1 Market Price Forecasting in Competitive Electricity Markets February 7, 2001. Assef Zobian Tabors Caramanis & Associates Cambridge, MA 02138. February 7, 2001 1. Presentation Outline Electricity Market Products Market Evolution & Regulatory Climate Locational Price Forecasting Locational Energy Market Clearing prices Locational Installed Capacity Market Clearing prices Transmission Rights Market drivers, sensitivities Market Power and Strategic Bidding Appendix (TCA Methodology Details). February 7, 2001 2. Electricity Market Products u Energy Can be purchased either from a trader, generator or from the spot Market u Installed Capacity (in New York and PJM).
2 Can be purchased in auctions u Transmission Rights Depends on where energy is purchased (upstream, downstream). Can be purchased in auctions, or through bilateral trading u Ancillary Services Reserves u Regulated Products Transmission access charge Real power losses (might be changing to Market -based). Reactive power Scheduling and dispatch Balancing energy February 7, 2001 3. Market Evolution Market Evolution and Regulatory Climate All the Northeast ISOs, particularly NEPOOL, are very much in the process of development and pose considerable risk to Market participants.
3 In the three Markets , the rules are still evolving. NYPP, NEPOOL and Ontario are evaluating a day-ahead regional Market to address the failure of Market rules for commerce at the seams'. In NYPP, the reserve Markets are being debated (locational or not). In PJM, separate Markets for ancillary services are being considered. In NEPOOL: The ICAP Market has been eliminated but not the requirement. The definition and allocation of FCRs are currently being debated. The details of multi-settlement and congestion management are not finalized.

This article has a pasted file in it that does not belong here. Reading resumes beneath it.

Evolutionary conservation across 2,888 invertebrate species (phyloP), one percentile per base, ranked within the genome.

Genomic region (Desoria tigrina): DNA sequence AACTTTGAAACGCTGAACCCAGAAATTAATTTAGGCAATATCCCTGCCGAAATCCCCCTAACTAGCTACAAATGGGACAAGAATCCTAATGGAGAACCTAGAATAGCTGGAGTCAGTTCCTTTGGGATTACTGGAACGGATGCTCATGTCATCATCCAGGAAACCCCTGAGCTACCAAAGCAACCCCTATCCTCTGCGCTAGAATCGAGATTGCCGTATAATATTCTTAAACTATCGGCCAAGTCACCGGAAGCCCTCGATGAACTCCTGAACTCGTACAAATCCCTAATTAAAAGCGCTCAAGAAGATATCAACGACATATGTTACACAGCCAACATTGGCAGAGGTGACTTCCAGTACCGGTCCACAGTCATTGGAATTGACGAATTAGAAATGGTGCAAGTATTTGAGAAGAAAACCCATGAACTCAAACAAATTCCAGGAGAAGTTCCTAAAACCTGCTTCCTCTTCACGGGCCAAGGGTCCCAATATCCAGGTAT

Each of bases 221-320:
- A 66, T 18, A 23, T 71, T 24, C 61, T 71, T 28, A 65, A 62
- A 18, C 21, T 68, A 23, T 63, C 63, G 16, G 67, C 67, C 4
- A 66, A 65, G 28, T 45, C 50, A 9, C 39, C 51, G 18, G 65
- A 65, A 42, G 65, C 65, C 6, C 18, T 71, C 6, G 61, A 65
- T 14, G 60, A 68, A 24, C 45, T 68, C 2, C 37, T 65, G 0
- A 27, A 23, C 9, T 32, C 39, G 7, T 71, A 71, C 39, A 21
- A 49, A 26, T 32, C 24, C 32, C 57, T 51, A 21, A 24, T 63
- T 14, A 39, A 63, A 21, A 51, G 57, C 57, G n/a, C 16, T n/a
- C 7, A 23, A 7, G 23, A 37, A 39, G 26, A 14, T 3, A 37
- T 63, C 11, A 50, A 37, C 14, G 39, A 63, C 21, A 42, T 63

4 February 7, 2001 4. Market Evolution Market Evolution and Regulatory Climate Northeast Markets have significant differences, but are evolving toward integration. NEPOOL NYPP PJM. One real-time Market , but A day-ahead and a real- Real-time Market , with Settlement plan a two-settlement time energy Market day-ahead Market . system by late 2001. Separate Markets for oper. (same as New England), Currently no explicit Reserves reserves (including spinning non-spinning mkt was reserves Markets , and non-spinning reserve) suspended and capped except just implemented Congestion Congestion costs are Congestion regulations Market Management currently socialized; nodal management uses Congestion congestion management zonal-nodal model with management uses model with FCRs planned TCCs; expected to move nodal-based model and Capacity for late 2001.
5 To full-nodal !! FTRs Markets Eliminated installed capacity Locational installed Single capacity Market Market but NOT the capacity Markets with Capacity requirement. Interchange Rights February 7, 2001 5. Price Forecasting Locational Energy Price Forecasting Northeast Markets have all adopted (or will adopt) locational pricing and centralized pools for their Market structures. u Loads and Generators bid into centralized pool (RTO operates all Markets ). u In real time the system operator dispatches units so as to minimize cost (including transmission) given bids.